What's It All About? by Michael Caine An Autobiography

What’s It All About?

Author: Michael Caine

Release: October 5, 1992

Tagline: His Autobiography: Michael Caine

Publisher: Century

Genre: Biography

ISBN-10: 0091826489
ISBN-13: 978-0712635677

Synopsis: Michael Caine is the best-loved film actor Britain has ever produced. Here, for the first time, he reveals the truth about his childhood, his family and his hard-fought journey from London to Hollywood, bringing to life the lean years and the triumphs with astonishing candour. And with typical charm and humour he talks about the movies, about his relationships – on and off the screen – with other actors and directors, and about the memorable screen presence which is his hallmark.

Declassified by Agent Palmer: What’s It All About? Michael Caine tells All in his Autobiography

Quotes and Lines

“Well–what do you think of it so far?

It’s not too heavy for you is it? The told me not to write a long book or it would be too weighty and too expensive, so I’ve tried to keep the price and the bulk down. But there’s still a lot I want to say.

There have been something like 5,000 miles of newsprint and at least seven biographies on me (God knows why), so why add to all this? To set the record straight on my own record player for a change. I have long since stopped reading what is written about me; for the most part it has been wrong or misleading. I am not saying that I am a better or nicer person than I have seen portrayed and, heaven knows, this book is not a work of history or scholarship. But what you will read here is the real me–not for a change, but for the first time.

So what was it all about? I’m going to tell you.”

When they eventually began to mechanize Billingsgate, my father gave me the following advice: Never do a job where you can be replaced by a machine. Based on that advice I though how clever I was to become an actor, little realising I’d be facing competition from a tin shark, a green frog and the Terminator. The only other advice he ever game me was never to trust anyone who wore a beard, a bow tie, two-tone shoes, sandals or sunglasses. Having believed him for many years, you can imagine the panic I was in when I arrived in Hollywood. Never say never.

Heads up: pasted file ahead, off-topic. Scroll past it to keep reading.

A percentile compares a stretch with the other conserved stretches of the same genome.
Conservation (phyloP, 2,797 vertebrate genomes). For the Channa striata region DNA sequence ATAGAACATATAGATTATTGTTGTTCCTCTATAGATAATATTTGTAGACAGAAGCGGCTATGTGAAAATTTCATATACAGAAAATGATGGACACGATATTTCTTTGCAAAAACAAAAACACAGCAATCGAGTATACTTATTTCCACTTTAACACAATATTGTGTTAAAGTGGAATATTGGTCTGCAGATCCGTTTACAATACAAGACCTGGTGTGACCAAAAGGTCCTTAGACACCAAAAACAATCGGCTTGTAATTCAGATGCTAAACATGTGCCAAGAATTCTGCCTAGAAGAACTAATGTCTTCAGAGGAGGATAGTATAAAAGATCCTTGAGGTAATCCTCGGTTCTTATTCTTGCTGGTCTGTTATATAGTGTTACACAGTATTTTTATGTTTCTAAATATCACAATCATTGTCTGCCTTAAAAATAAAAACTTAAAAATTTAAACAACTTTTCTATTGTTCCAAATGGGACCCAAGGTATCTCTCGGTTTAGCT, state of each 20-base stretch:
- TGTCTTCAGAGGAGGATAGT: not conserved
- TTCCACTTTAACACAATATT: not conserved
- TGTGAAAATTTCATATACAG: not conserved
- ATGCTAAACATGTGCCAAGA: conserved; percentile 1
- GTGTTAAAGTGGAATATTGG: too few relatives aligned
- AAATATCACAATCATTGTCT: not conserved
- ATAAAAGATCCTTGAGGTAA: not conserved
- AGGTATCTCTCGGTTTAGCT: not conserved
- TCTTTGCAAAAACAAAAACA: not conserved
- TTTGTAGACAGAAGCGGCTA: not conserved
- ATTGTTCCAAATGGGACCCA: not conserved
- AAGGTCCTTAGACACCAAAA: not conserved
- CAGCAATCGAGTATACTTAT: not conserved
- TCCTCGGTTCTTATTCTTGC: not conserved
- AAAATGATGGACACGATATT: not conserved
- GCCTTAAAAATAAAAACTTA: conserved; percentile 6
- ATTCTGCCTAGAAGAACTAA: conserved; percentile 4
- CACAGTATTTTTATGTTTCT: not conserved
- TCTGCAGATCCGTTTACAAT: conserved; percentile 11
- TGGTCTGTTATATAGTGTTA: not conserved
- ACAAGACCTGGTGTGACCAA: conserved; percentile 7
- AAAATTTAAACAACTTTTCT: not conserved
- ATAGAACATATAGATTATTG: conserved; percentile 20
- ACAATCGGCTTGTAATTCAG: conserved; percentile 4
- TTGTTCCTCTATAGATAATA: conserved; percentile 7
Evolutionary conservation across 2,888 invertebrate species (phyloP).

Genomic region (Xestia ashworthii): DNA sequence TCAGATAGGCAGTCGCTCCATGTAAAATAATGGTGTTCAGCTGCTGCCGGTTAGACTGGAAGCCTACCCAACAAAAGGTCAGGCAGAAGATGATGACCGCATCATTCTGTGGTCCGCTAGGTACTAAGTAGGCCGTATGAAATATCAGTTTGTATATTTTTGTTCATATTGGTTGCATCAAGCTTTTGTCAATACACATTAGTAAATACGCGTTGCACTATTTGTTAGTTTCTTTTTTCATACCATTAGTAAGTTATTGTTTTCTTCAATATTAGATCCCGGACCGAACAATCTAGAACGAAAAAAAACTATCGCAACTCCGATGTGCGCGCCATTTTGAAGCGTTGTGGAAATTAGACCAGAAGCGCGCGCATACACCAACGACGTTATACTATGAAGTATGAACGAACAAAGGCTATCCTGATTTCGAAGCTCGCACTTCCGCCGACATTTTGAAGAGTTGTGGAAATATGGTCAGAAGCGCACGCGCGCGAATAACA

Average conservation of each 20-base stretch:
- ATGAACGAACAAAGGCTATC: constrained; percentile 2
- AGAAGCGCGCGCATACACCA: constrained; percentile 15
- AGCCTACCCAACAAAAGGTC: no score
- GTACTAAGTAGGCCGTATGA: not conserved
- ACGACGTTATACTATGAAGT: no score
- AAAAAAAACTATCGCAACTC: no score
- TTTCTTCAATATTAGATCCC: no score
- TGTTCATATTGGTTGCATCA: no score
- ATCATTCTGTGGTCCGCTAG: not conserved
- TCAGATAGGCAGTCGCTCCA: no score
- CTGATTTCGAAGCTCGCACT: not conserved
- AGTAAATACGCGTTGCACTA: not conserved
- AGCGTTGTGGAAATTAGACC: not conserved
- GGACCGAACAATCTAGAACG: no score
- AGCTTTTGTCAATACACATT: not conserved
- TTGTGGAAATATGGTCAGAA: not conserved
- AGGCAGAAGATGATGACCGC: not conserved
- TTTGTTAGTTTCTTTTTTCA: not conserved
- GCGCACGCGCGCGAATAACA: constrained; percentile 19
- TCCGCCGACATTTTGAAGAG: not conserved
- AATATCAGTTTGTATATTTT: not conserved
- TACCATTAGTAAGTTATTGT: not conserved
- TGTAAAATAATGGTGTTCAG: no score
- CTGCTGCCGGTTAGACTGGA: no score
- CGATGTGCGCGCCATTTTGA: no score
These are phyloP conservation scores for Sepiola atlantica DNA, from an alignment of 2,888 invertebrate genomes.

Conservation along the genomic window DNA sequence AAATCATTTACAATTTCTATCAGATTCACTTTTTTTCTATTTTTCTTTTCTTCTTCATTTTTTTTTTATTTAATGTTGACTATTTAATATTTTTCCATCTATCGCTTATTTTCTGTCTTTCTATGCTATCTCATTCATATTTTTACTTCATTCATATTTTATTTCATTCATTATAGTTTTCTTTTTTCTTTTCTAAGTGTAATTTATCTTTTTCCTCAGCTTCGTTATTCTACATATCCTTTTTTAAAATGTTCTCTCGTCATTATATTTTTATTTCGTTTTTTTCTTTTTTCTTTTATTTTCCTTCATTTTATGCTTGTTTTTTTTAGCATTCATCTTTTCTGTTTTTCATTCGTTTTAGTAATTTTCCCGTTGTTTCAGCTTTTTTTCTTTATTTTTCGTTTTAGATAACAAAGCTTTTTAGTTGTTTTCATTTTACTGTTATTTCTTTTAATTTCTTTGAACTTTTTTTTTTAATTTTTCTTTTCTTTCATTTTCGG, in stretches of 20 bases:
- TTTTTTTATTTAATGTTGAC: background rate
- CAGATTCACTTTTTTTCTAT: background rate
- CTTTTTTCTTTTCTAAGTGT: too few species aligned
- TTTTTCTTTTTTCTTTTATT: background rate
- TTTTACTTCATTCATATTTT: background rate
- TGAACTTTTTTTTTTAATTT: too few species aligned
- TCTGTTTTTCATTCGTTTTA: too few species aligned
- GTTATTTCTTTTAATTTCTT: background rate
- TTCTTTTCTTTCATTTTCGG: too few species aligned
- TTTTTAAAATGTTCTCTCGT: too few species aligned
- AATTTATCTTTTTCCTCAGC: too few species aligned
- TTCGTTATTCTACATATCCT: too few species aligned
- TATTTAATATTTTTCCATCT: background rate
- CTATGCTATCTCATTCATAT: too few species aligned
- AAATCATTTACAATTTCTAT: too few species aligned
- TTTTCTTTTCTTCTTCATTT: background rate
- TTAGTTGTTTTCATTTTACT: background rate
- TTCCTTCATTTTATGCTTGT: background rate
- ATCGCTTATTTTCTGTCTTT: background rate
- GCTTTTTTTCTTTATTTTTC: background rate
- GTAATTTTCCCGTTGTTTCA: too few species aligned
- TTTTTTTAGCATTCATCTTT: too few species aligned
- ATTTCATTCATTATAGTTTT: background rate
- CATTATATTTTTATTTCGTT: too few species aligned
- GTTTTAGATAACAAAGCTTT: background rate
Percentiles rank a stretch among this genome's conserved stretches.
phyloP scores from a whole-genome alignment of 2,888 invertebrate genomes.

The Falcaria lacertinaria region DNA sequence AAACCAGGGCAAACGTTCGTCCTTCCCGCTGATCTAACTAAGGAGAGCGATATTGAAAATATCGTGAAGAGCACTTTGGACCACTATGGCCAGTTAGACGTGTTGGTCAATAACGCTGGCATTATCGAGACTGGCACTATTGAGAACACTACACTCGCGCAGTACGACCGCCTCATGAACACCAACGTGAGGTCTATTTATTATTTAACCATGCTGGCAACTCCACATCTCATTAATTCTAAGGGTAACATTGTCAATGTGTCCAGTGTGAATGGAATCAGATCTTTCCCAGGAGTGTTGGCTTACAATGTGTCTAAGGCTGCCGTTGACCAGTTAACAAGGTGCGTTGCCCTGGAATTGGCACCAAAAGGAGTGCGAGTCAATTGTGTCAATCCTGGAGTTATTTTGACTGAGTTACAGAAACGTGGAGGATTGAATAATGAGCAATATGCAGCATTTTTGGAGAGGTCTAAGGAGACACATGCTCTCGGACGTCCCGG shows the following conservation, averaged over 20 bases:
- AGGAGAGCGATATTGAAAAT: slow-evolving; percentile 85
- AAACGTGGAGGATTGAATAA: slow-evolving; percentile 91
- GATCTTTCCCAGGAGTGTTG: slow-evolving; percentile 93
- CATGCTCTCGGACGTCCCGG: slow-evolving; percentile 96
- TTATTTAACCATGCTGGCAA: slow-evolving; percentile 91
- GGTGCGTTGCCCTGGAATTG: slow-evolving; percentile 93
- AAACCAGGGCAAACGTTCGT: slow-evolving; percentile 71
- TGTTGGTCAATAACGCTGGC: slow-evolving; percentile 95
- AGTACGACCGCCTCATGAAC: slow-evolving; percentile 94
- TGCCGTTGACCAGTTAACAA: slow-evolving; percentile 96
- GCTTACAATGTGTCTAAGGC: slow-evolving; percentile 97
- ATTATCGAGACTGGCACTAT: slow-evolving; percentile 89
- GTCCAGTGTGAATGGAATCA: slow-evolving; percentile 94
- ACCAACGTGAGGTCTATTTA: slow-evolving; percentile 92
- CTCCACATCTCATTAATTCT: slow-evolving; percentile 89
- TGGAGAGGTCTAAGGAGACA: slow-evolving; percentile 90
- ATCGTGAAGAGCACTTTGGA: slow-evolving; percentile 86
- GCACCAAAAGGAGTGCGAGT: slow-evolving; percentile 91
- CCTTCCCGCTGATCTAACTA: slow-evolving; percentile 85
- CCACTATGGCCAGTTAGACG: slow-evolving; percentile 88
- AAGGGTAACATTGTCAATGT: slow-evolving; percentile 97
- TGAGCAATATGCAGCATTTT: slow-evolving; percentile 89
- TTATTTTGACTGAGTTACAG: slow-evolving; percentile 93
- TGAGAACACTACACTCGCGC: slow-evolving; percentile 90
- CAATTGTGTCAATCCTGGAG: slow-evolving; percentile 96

At around the age of four I set on a journey of discover that I haven’t finished yet. I was taken to see my first movie.

My father, on the other hand, took the view that if anybody hit me I should hit back even if it meant getting pounded. “There is no shame in losing a fight,” he told me. “There is only shame in being a coward and refusing to fight.”

…a tie. This instrument of torture was drawn tightly around the prickly collar that was already causing a rash around my neck. I hated this tie so much that I have never worn one since unless it was absolutely necessary. (Today I own five restaurants and in none of them are you required to wear a tie.)

I was also told that I should never let anybody call me a “schmuck.” When I asked what this meant I was told that only a schmuck would ask a question like that.

The final polish on the education at Grocers was music. Everybody seemed to be taking violin lessons, and in order to be assimilated into this new society, I took the violin up too, with such disastrous results that the teacher refused to accept payment for my lessons at the end of the term. “Goyim” are not natural violinists, I was told, and I could not agree more. But at least I’m not a schmuck.

…my only interest was in the unattainable, which was perhaps the reason why I found it so difficult to attain anybody at all.

“If after five hands you haven’t worked out who the pigeon in the game is,” Dad said, “it’s probably you.”

We felt we were heroes. We had met the enemy up close, and we had survived. For my own part, that night has always been important to me, because although I hadn’t killed anyone or proved myself to be a hero, I had faced what seemed to me to be certain death and I had not been a coward. And I had learnt something about myself which I would value for the rest of my life: if anyone takes me, they’re going to have to pay. In fact, I thought as I walked to my bunker, smiling to myself, not only will they have to pay, but the price will be fucking exorbitant.

…the band suddenly changed its tune and struck up our own regimental march which brought about an instant change in our attitude, because this was our march and we found that we did have some pride in what we’d been and what we had done. Without thinking, we all straightened up, formed a line and very smartly marched out of the army forever singing our own words again: “Here we come, Here we come. Bullshitting bastards every one.”

The world leaves us to our own devices–until one in a thousand of us survives this baptism of fire and then, it seems to me, they resent us when we are successful. Our job has no guarantees and that is why the survivors are paid so much.